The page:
BOTH of them may share a lot of similarities. They can share some common ground. But they too have a lot of differences, and sharp and radical differences at that!
We have to be keenly aware of these similarities and differences as much as possible so that we can be properly guided in our life. We cannot deny that nowadays many people just go by what they see around—the fads and trends—without checking on the basis and orientations of these fads and trends.
The similarities between political correctness, and for that matter, any idea or sense of correctness, on the one hand, and moral correctness on the other, stem from the fact that the basic truths about man cannot be denied.
Everyone wants to know the truth and to pursue what is good and beautiful. That common, universal desire can put political correctness and moral correctness on the same footing. It’s when knowing what is true and what is genuinely good and beautiful when differences start to appear. And the differences can be sharp and radical.
The main source of their sharp differences is none other than that political correctness is based only on some political consensus that perhaps at the start and for a while can coincide with moral correctness, but it can stray from it to the point of contradicting God’s laws. Sad to say, we are seeing this trend in many places.
The idea of political correctness often regards God’s laws as not the primary consideration to make. What is considered of primary importance is what people want. And when they gather enough consensus, it can happen that God’s laws end up marginalized, then ignored, and then contradicted and rejected. Thus, some countries have now legalized abortion, euthanasia, same-sex marriage, etc.
In many countries nowadays, to refer to God’s laws in the discussion of social and political issues, for example, is considered a violation of political correctness. Nowadays in many places, to practice charity and mercy in politics is often deemed anathema.
In the understanding of many people about political correctness, one can be brutal and even violent in defending his position and views. They believe that is the only way truth and justice can be ferreted out from the many options placed on the table.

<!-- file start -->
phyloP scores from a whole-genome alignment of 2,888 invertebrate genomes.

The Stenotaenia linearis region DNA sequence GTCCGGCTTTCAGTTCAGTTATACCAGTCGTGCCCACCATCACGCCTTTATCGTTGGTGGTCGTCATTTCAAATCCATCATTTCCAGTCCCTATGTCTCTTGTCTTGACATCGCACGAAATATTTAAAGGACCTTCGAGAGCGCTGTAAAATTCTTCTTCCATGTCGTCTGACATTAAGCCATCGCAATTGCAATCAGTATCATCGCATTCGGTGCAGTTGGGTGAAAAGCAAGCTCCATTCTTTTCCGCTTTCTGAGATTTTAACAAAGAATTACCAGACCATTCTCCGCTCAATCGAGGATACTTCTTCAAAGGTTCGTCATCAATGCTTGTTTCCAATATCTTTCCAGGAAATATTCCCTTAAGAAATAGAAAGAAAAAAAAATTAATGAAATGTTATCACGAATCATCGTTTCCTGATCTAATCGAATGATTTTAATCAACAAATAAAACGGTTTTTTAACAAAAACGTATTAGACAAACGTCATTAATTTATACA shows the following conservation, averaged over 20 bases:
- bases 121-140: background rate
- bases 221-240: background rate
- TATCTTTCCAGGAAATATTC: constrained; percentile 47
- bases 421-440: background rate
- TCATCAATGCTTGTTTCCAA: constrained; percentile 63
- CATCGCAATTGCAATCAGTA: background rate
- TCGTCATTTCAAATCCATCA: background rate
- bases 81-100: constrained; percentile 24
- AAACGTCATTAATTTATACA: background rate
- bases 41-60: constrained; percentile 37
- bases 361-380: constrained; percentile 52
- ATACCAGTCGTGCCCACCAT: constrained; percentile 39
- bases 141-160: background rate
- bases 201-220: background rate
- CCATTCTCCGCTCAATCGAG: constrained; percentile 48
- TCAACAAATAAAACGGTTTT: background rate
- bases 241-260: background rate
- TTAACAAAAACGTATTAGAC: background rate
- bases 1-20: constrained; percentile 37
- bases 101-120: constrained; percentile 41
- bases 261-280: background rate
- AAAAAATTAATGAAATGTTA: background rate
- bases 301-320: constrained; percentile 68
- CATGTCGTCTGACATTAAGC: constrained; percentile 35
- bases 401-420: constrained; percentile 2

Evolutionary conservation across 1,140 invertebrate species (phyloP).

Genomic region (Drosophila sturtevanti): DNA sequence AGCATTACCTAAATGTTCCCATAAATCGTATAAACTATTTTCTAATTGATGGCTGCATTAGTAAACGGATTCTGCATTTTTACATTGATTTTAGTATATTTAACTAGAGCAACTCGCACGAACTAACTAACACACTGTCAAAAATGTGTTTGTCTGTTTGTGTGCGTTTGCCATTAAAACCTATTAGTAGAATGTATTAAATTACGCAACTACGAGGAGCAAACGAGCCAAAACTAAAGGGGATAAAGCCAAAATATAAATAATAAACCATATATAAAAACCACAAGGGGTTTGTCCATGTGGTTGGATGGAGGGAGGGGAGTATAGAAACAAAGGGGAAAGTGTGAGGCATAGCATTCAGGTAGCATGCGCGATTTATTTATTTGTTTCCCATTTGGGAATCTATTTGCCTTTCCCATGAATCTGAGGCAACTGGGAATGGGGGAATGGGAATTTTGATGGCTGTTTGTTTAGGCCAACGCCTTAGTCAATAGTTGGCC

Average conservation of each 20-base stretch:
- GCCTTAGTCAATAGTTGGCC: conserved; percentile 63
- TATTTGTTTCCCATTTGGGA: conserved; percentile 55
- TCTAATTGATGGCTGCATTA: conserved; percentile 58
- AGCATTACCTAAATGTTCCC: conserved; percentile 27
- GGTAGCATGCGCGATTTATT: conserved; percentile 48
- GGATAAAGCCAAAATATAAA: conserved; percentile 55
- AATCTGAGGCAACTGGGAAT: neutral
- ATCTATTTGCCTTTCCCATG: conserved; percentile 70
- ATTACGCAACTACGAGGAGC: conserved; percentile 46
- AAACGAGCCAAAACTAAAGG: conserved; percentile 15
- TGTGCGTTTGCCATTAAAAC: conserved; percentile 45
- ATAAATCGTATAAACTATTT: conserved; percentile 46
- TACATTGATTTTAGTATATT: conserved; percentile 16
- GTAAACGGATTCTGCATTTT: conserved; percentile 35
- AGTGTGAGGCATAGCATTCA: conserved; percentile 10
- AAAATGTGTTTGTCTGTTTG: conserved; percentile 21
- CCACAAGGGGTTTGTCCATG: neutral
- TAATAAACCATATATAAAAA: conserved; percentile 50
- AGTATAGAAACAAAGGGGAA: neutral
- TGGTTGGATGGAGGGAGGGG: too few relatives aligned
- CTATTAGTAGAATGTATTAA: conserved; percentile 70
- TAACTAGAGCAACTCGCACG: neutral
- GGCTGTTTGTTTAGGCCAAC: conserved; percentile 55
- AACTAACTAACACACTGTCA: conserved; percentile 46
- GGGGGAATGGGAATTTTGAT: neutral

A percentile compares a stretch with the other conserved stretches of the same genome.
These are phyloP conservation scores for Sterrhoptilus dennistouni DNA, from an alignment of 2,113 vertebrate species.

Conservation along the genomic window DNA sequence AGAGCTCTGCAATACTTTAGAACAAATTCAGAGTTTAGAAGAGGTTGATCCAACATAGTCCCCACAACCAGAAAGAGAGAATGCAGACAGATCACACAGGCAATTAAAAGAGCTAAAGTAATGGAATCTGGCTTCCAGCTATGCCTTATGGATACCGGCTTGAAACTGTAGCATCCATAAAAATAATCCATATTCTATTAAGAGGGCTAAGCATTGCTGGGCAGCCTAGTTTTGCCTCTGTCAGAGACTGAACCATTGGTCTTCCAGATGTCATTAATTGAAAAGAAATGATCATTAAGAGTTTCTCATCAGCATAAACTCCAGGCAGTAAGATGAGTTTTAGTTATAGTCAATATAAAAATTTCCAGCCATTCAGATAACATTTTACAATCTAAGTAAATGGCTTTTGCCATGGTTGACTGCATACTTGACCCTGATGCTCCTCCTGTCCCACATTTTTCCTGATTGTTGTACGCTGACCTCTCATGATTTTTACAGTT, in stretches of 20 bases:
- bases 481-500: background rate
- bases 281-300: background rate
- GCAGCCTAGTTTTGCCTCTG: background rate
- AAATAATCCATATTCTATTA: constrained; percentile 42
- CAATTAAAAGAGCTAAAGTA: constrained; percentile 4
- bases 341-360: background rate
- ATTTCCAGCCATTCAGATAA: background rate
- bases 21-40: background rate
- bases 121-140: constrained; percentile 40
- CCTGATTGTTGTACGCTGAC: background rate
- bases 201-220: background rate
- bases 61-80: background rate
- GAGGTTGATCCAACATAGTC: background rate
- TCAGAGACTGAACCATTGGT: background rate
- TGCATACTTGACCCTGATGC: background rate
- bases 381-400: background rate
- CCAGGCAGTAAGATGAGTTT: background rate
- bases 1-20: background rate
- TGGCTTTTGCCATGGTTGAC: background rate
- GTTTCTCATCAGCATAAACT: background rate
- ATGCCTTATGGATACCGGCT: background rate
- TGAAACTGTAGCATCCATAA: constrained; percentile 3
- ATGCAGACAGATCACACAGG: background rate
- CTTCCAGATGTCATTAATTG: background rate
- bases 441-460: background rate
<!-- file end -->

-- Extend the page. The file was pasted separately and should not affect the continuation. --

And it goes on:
Part of the mistaken assumption behind this attitude is the belief that there is supposed to be separation between Church and state, and therefore anything that has reference to the Church, to God, to religion and faith, should not be made part of any political and social discussion.
Moral correctness, on the other hand, is based on God’s laws that are interpreted by the Church and by the individual consciences of persons. It covers the entire scope of our moral life.
It is, of course, a very dynamic thing, for it requires nothing less than a vital identification with Christ that can and should take place in all aspects and levels of our life.
It involves a lot of things or requirements—study of the faith, development of one spiritual life, recourse to the spiritual and supernatural means made available by Christ in the Church, development of virtues, especially prudence and justice, etc.
Moral correctness is not rigidity or blind adherence to unbending principles. There definitely is something absolute, essential, immutable and universal in it, but because its fundamental principle is charity, justice and mercy, it would also know how to adapt itself to changing circumstances. It would know how to flow with the times; updating itself constantly as new developments emerge.
We have to strive our best to aim at moral correctness, and not just political, or social, cultural correctness. Better said, our political, social, cultural correctness, etc. should be inspired by moral correctness.